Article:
Apologizing doesn’t necessarily mean we’re saying the views we hold are wrong—though sometimes it will and should—it just means the way we went about conveying them was wrong. Especially during this season of social distancing where our human interaction is even less than it normally is, it’s so easy to dehumanize the person on the other side of the Twitter handle or Facebook account. We have to remember they’re just that—a person.
3. It’s not going to happen overnight… and that’s okay.
Just because we apologize (assuming an apology is made) doesn’t mean healing immediately takes place. This is a truth we could all stand to learn in every area of our life. Apologizing is just the beginning of the healing process. It’s a process that takes both sides, and sometimes—especially if it’s a deep wound—it takes one person a little longer than the other. We need to learn to be okay with that.
In our case, elections are always contentious times, that’s nothing new. But without our ability to calmly yet passionately discuss our views, that contentiousness has seeped into our everyday life for the past 4-6 years. The incessant name calling, hyperbolic generalizing, and personal attacks we used to reserve only for election season has left no room for healing—no matter how loud we yell for it. If we truly want healing we need to tamp down the rhetoric, apologize, give some room for healing to begin, and put personal effort in showing we want things to be different.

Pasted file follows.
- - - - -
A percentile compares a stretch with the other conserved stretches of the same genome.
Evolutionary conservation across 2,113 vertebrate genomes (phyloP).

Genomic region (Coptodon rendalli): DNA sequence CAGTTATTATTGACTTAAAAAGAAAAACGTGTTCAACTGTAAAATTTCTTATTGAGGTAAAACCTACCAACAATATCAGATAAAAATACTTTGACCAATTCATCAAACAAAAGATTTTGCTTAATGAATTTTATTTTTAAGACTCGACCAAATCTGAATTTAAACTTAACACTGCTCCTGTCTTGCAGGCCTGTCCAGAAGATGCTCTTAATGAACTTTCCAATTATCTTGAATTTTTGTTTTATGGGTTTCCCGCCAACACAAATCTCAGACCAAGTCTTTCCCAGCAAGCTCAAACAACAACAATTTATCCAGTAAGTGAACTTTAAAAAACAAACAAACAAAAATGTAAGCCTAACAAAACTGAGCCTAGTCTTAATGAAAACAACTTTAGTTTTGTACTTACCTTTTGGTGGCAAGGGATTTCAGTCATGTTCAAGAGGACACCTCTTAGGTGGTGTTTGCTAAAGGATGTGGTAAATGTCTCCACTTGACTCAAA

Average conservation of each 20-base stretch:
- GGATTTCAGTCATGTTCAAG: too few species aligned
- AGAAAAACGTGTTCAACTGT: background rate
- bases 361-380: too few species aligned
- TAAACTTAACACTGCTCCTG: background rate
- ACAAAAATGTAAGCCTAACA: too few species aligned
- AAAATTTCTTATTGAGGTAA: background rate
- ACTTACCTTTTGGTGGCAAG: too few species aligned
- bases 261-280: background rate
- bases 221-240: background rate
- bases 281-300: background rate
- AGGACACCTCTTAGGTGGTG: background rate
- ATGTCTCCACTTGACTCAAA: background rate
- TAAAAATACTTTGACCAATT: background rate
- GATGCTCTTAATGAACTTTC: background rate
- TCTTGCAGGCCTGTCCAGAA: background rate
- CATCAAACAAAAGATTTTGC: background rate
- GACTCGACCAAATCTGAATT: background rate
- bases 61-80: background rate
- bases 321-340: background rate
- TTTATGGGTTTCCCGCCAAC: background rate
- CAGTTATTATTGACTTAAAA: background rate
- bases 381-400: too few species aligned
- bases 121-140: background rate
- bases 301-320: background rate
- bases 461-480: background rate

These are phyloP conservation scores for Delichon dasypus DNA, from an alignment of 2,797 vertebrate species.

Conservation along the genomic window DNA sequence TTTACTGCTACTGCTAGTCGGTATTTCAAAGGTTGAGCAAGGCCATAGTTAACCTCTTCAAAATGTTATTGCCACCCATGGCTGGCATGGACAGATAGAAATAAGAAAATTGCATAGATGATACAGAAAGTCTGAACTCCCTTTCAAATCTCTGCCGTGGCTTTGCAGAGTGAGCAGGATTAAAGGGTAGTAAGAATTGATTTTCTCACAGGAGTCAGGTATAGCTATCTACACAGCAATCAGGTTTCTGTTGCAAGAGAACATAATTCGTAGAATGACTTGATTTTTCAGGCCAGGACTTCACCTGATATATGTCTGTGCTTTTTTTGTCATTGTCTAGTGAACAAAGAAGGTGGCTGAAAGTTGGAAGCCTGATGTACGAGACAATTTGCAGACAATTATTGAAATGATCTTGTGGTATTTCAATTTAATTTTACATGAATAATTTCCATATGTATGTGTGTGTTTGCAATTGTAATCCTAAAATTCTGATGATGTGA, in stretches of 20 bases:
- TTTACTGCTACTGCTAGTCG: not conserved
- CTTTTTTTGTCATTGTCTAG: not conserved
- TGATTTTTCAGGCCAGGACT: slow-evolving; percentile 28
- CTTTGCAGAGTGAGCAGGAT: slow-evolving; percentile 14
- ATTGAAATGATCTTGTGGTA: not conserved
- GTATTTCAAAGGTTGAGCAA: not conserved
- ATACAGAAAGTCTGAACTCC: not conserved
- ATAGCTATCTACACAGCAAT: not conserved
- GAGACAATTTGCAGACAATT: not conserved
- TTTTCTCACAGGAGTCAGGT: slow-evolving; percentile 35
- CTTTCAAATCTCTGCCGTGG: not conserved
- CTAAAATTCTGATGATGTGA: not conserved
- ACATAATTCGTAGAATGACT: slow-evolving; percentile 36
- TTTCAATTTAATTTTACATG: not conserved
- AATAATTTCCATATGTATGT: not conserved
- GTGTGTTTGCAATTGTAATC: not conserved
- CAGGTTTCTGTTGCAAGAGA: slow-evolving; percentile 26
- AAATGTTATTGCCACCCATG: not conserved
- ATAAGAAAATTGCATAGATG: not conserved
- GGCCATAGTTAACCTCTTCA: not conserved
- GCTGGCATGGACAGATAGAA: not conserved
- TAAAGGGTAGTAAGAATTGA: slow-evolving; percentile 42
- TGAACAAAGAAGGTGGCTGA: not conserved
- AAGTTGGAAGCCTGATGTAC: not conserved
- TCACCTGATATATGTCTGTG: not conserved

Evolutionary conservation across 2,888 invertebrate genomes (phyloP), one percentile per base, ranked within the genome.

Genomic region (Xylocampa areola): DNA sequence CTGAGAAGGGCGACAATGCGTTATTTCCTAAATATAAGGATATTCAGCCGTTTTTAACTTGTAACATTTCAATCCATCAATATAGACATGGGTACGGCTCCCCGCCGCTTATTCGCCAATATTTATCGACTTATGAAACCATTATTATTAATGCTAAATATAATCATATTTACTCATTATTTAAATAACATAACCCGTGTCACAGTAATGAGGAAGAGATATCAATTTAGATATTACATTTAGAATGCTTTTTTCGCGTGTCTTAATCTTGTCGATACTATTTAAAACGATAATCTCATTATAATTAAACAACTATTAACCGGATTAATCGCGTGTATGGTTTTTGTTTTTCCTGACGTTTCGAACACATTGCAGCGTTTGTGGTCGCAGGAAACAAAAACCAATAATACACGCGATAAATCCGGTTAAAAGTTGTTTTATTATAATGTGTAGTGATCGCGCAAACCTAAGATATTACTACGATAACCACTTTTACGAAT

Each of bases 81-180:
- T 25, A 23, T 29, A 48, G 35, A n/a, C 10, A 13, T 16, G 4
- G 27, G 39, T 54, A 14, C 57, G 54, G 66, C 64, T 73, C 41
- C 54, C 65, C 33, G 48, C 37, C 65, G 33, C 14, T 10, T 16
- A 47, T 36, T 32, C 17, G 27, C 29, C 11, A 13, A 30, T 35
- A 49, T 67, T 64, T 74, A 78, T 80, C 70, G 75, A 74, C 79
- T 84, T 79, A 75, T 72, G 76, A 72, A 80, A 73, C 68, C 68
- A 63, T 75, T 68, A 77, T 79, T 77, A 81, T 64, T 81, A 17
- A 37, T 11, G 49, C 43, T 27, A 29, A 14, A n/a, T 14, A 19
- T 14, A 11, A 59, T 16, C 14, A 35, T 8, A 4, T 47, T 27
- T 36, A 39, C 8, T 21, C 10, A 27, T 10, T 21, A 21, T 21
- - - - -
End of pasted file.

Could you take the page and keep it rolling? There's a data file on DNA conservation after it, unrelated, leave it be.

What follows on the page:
It’s important to advocate for our closely held views, yes, but not every opinion needs arguing. I don’t have evidence, but I’m pretty sure no one’s mind has ever been changed by a passive aggressive, sarcastic tweet… and that’s coming from a guy who’s love language is sarcasm.
4. “Seek first to understand then be understood.” -Stephen R. Covey
This was one of my grandfather’s favorite quotes and now I understand why. I truly believe if we, you and me, can master this one skill we can transform the way we interact with each other not just in politics, but in every area of our lives.
How many times have you been in an argument where the other person yelled back at you about something you just said to them only, what they said isn’t at all what you said or meant? Or maybe you were the one yelling back? I think we can all admit to being on both sides of this situation more than a few times. Now, what you said and what they heard might be equally offensive, but often when we’re in the heat of an argument or discussing something we’re passionate about we tend to only hear the response we’re expecting to get. We’ve constructed a predetermined argument in our mind and stick with it even when it doesn’t match what the person is actually saying.
We’re listening to respond instead of listening to understand.
It’s something I’ve never quite understood about people who think we shouldn’t read or watch or listen to certain ideas—namely, cancel culture. How do you expect to have a firm foundation under what you believe if you’ve never been exposed to other points of view besides what you’re told of them? You might think you know what someone’s views are on a given subject, but until you seek to understand not just what their views are but why their views are, your both better off talking to a sheet of paper with talking points written on it rather than an actual person.